Prof. Silvia Bertoluzza
Tuesday, March 05, 2024, 16:00
- 17:00
Building 2, Level 5, Room 5209
We present a theoretical analysis of the Weak Adversarial Networks (WAN) method, recently proposed in [1, 2], as a method for approximating the solution of partial differential equations in high dimensions and tested in the framework of inverse problems. In a very general abstract framework.
Prof. Christof Schmidhuber, ZHAW School of Engineering
Tuesday, February 27, 2024, 16:00
- 17:00
Building 9, Level 2, Room 2322
Analogies between financial markets and critical phenomena have long been observed empirically. So far, no convincing theory has emerged that can explain these empirical observations. Here, we take a step towards such a theory by modeling financial markets as a lattice gas.
Prof. Dr. Victorita Dolean, Mathematics and Computer Science, Scientific Computing, TU Eindhoven
Tuesday, February 06, 2024, 16:00
- 17:00
Building 2, Level 5, Room 5220
Wave propagation and scattering problems are of huge importance in many applications in science and engineering - e.g., in seismic and medical imaging and more generally in acoustics and electromagnetics.
Prof. Zhiming Chen, Academy of mathematics and Systems Science, Chinese Academy of Sciences
Wednesday, January 24, 2024, 14:30
- 16:00
Building 4, Level 5, Room 5220
In this short course, we will introduce some elements in deriving the hp a posteriori error estimate for a high-order unfitted finite element method for elliptic interface problems. The key ingredient is an hp domain inverse estimate, which allows us to prove a sharp lower bound of the hp a posteriori error estimator.
Sunday, October 22, 2023, 16:00
- 18:00
Building 3, Level 5, Room 5220
Contact Person
III-Nitride materials have continuously attracted the attention of semiconductor researchers for the last decades. III-Nitrides are considered a key material for a wide range of applications, such as power electronics and color displays, and have proven to be suitable as an efficient light source. This work provides a multi-directional approach for realizing efficient InGaN Light-Emitting Diodes (LEDs).
Prof. Yoshiaki Nakano, Electrical Engineering and Information Systems, The University of Tokyo
Sunday, December 04, 2022, 14:30
- 15:30
Building 4, Level 5, Room 5209
Contact Person
This lecture will review research trends of III-V compound semiconductor ultra-high efficiency photovoltaic (PV) cells based on multiple junctions and quantum well/dot approaches. It will also introduce field trials of highly efficient green hydrogen production through the direct connection of electrolyzers and concentrator PV modules with the above-mentioned compound semiconductor solar cells built-in.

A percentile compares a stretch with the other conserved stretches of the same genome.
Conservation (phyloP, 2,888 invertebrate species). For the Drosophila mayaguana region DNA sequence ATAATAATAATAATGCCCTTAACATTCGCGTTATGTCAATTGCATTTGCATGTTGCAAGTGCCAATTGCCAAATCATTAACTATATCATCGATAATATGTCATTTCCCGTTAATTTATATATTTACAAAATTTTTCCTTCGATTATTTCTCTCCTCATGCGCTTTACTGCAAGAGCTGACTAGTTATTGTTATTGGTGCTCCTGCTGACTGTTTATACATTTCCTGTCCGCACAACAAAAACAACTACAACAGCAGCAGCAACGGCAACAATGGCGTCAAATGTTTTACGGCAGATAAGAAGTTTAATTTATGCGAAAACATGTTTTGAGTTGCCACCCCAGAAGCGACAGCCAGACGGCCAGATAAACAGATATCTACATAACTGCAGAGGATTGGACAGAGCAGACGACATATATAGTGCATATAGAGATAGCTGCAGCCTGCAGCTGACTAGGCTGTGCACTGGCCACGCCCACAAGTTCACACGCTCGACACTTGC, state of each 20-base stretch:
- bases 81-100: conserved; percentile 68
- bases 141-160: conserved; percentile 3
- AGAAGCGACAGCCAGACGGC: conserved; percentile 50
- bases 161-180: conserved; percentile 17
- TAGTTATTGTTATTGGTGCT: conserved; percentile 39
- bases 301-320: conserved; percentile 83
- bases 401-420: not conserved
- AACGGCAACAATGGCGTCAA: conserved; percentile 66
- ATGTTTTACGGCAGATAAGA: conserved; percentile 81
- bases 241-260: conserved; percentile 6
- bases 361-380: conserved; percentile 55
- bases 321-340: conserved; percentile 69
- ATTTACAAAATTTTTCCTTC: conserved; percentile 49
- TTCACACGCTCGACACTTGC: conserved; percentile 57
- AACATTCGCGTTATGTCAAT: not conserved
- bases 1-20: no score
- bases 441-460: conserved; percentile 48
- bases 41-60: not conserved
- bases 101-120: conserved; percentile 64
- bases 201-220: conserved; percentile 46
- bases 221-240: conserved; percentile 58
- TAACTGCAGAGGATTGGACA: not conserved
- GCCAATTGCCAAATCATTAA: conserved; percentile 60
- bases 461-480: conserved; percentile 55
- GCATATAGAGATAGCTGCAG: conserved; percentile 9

Tuesday, November 01, 2022, 10:00
- 11:30
Building 1, Level 3, Room 3119
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This dissertation presents a variety of methodological approaches to characterize, from a microstructural point of view, different properties of novel III-nitride-based heterostructures and devices. The results of the various characterizations contributed to developing novel LEDs and photocatalysts. The analyses and results presented in this dissertation strongly relied on the analytical capabilities offered by transmission electron microscopy, which proved to be a convenient and versatile tool for the characterization of many aspects related to the fabrication of III-nitride-based optoelectronic devices.
Sunday, October 03, 2021, 12:00
- 13:00
KAUST
Contact Person
This talk will provide an overview of the III-nitride-based visible light-emitting diodes (LEDs). Especially, the InGaN-based blue LEDs are very contributed to energy-saving for light sources all over the world.
Sunday, April 04, 2021, 12:00
- 13:00
KAUST
Energy is an indispensable part of our lives. We are challenging energy-saving novel light emitters and clean-energy generation systems at Energy Conversion Devices and Materials (ECO Devices) Laboratory at KAUST. The former is based on MOCVD technology, material science, and device technology. The latter is the nitride photocatalyst invented by Ohkawa. The development of highly-efficient InGaN-based blue LEDs was the topic of the 2014 Nobel Prize in Physics. InGaN-based green LEDs were realized after improving the quality of higher-In-content InGaN. The three primary colors in light are RGB. The current red LEDs are based on InGaP as the active region. If we realize red LEDs by InGaN, we can fabricate the monolithic RGB LEDs in a wafer. Such RGB integration will be a breakthrough for micro-LED displays that are the next generation after the OLED displays. In this seminar, the science of MOCVD, the growth of high-In-content InGaN, and the state-of-the-art InGaN-based red LEDs will be introduced.
Sunday, April 05, 2020, 12:00
- 13:00
KAUST
In this seminar, the science of MOCVD, the material science of InGaN, and the new-born InGaN-based red LED performance will be discussed. The three primary colors in light are RGB. Green and blue LEDs have been realized by using InGaN active region. The current red LEDs are based on AlGaAs or InGaP as the active region. If we can realize red LEDs by InGaN, it is possible to integrate RGB LEDs in a wafer. Such RGB integration is a breakthrough to develop the next displays, so-called, micro-LED displays that are the next after the OLED displays, and functional LED lightings.